Ultimately being comfortable with being uncomfortable is being comfortable with being a human being, rather than some stereotype that the media and business schools give us of the business leader. Being comfortable with being uncomfortable requires humility, self-esteem, and a thrill and lust for the challenge. That’s what makes being a manager fun!
 McGarth, Rita, “Management’s Three Eras: A Brief History”, Harvard Business Review, July 30, 2014, https://hbr.org/2014/07/managements-three-eras-a-brief-history
 Colvin, Geoff, “Humans are Underrated: What High Achievers Know That Brilliant Machines Never Will”, Portfolio, 2016
“This day is really a reminder that we are all connected by this big blue world. There is one ocean that connects us all and requires us to work together to take responsibility for our choices and preserve our ocean.”
Jenny Weitzman MMM
Jenny Weitzman, Masters of Marine Management (MMM), is currently pursuing her doctorate in the Marine Affairs Program in Dalhousie University’s Interdisciplinary PhD Program. Her PhD research focuses on developing an integrated framework to inform decision-making and planning that places salmon aquaculture within the safe operating limits of the combined natural, social and economic environment. Passionate about how science and information are communicated to various audiences, her research interests revolve around issues at the science-policy interface, including aquaculture and fisheries management, sustainable seafood, environmental impact assessment, and marine and resource policy.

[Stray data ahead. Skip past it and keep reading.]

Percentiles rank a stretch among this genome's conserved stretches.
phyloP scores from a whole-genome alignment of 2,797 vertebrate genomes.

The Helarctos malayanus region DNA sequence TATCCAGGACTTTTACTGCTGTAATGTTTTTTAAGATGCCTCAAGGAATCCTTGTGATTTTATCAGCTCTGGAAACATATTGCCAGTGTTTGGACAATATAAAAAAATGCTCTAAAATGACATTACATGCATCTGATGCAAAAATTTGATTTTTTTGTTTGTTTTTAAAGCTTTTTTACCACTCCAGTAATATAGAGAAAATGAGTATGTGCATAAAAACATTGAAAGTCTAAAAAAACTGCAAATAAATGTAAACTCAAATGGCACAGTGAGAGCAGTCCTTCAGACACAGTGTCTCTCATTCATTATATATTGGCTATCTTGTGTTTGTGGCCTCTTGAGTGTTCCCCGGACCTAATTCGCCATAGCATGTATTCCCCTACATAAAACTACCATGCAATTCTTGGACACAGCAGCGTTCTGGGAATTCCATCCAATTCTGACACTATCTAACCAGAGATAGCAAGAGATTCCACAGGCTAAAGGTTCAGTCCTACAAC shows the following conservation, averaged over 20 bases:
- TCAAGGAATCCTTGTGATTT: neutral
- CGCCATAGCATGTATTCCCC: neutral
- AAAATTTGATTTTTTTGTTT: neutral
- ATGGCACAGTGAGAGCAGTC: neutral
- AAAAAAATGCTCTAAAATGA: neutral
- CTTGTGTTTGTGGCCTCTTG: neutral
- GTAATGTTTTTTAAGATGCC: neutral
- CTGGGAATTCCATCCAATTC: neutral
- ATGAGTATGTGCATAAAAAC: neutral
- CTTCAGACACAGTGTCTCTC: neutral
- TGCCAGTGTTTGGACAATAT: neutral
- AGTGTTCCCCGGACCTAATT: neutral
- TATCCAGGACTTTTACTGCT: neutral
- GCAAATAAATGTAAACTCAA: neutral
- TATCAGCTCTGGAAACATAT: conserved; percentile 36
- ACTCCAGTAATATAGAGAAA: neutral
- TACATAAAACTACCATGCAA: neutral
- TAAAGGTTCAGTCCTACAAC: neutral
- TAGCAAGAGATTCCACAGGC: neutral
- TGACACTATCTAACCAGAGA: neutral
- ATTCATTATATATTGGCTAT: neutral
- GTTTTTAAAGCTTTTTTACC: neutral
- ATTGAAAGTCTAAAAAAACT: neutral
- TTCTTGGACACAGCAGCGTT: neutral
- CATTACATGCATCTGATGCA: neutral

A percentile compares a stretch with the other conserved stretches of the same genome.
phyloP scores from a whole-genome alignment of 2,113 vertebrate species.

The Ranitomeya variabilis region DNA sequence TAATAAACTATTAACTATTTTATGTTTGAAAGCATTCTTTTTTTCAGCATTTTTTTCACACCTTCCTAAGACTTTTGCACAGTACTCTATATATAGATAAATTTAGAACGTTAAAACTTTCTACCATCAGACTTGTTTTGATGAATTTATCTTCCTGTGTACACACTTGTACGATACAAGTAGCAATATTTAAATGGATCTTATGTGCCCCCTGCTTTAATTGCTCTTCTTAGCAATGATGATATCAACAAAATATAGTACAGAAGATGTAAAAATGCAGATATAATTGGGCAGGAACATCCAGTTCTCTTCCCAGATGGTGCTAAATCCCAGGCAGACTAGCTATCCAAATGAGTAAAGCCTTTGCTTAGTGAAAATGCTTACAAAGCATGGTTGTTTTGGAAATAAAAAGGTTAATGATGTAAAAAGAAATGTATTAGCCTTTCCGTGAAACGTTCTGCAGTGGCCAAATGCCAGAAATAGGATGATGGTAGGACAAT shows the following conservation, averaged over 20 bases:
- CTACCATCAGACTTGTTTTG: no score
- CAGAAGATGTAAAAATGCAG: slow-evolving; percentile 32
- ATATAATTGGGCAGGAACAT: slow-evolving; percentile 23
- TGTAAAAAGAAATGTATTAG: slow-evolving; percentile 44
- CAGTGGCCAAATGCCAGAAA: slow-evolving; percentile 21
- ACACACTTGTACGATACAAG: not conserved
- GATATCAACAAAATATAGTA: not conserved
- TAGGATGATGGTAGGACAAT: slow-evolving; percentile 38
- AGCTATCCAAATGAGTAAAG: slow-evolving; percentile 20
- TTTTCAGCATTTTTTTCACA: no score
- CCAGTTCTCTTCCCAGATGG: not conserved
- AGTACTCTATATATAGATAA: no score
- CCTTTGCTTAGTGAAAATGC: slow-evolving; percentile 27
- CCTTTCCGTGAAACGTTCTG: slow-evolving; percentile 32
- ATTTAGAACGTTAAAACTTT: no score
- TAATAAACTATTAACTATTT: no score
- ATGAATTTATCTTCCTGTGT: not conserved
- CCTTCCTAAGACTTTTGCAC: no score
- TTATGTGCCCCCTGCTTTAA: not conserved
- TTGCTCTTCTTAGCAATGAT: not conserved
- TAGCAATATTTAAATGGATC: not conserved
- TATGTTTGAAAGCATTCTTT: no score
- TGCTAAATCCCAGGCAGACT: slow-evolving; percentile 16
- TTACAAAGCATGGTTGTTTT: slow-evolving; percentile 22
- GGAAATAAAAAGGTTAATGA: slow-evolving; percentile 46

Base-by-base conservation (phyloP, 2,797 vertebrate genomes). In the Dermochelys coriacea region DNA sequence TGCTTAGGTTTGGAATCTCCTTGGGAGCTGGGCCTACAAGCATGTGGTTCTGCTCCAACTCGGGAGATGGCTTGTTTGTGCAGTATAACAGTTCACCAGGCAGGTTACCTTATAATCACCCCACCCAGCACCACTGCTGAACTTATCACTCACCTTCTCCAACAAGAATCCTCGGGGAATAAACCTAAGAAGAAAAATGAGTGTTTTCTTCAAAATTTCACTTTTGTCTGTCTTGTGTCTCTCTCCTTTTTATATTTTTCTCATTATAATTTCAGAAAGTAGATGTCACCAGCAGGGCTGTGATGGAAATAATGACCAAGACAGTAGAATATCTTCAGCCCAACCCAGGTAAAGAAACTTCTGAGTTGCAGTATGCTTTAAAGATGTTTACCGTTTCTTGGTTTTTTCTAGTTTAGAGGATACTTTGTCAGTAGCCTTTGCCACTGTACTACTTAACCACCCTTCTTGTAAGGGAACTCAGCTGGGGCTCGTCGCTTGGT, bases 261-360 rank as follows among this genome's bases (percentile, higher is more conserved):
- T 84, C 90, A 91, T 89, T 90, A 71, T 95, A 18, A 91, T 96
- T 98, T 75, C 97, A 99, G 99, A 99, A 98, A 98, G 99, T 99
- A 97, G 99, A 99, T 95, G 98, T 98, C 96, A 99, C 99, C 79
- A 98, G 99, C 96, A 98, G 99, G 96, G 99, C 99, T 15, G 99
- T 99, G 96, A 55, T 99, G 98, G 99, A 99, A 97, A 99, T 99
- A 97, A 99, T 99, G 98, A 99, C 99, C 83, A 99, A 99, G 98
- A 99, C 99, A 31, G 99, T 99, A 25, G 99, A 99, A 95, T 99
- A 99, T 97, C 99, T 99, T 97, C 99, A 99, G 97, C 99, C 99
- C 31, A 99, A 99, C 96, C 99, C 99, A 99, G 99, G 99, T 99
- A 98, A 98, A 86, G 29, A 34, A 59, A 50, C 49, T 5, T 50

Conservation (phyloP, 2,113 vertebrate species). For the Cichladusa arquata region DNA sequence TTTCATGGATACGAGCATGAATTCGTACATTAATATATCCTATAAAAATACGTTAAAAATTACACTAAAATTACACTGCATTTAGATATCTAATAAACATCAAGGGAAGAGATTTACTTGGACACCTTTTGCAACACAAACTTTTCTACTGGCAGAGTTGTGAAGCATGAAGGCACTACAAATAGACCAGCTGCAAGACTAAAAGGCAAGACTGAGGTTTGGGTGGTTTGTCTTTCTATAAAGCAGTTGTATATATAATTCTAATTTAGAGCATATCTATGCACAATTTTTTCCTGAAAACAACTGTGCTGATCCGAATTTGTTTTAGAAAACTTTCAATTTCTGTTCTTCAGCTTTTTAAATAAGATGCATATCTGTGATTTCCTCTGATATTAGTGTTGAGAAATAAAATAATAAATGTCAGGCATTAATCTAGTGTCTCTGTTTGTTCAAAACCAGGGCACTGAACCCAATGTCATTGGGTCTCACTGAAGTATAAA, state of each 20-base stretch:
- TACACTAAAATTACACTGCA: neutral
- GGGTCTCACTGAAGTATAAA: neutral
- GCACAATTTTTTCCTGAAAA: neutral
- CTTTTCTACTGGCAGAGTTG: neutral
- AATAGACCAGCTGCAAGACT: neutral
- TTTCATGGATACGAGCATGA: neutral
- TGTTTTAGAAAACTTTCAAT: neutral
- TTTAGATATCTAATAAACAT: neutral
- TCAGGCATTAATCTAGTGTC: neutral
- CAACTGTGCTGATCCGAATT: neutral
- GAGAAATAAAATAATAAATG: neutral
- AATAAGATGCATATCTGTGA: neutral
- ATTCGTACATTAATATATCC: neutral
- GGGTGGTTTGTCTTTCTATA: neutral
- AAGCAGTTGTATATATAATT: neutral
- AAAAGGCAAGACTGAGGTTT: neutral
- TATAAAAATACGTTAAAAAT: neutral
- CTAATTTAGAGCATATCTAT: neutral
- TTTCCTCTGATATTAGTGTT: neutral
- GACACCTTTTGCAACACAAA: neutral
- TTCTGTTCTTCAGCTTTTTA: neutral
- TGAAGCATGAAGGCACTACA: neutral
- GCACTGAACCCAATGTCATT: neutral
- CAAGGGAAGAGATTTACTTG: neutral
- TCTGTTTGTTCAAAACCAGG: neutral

World Oceans Day is celebrated annually on the 8th of June. This idea was first proposed by Canada’s International Centre for Ocean Development (ICOD) and the Ocean Institute of Canada (OIC) at the 1992 Earth Summit – UN Conference on Environment and Development (UNCED) in Rio de Janeiro, Brazil.
CEGE Connection reached out to Jenny Weitzman to discuss the importance of celebrating and honouring the ocean.
Jenny Weitzman: Why is World Oceans Day important?
The oceans are critical to our continued life on this planet. More than half of the oxygen we breathe comes from tiny plants in the ocean. These tiny plants form the basis for the seafood we enjoy and are the primary source of protein for around 3 billion people worldwide. The massive currents that flow throughout our oceans also help control weather and regulate climate.
On June 8, we celebrate World Oceans Day. This day, we share what we love about the ocean and what it means to us. Approximately 40% of people in the world live within one-hour drive (100km) to a coast, and many more rely on the ocean directly for their livelihoods. Whether it was the beach, the beloved lobster roll, or the charismatic whales and turtles that drew us to the sea, we all have some connection to the ocean.
The oceans are dynamic and powerful yet are not invincible. The problems we face in today’s climate are global and require all of us to work together to solve. What we do, whether we live near the ocean or not, affects the ocean through our seafood choices, our plastic consumption, and fossil fuel burning. These pressures can often have the greatest impact on small coastal communities in developing nations that do not always have the capacity to deal with the scale and severity of these issues.
This day is really a reminder that we are all connected by this big blue world. There is one ocean that connects us all and requires us to work together to take responsibility for our choices and preserve our ocean.
June 8, 2019
Thank you to the Government of Canada for proposing the concept of a World Ocean Day, at the Earth Summit in Rio de Janeiro in 1992. In 2002, when The Ocean Project began to globally promote and coordinate World Oceans Day development and activities, there were only a handful of events in a few countries. Now, there are thousands of events in over 120 countries and a social media reach into the several billions.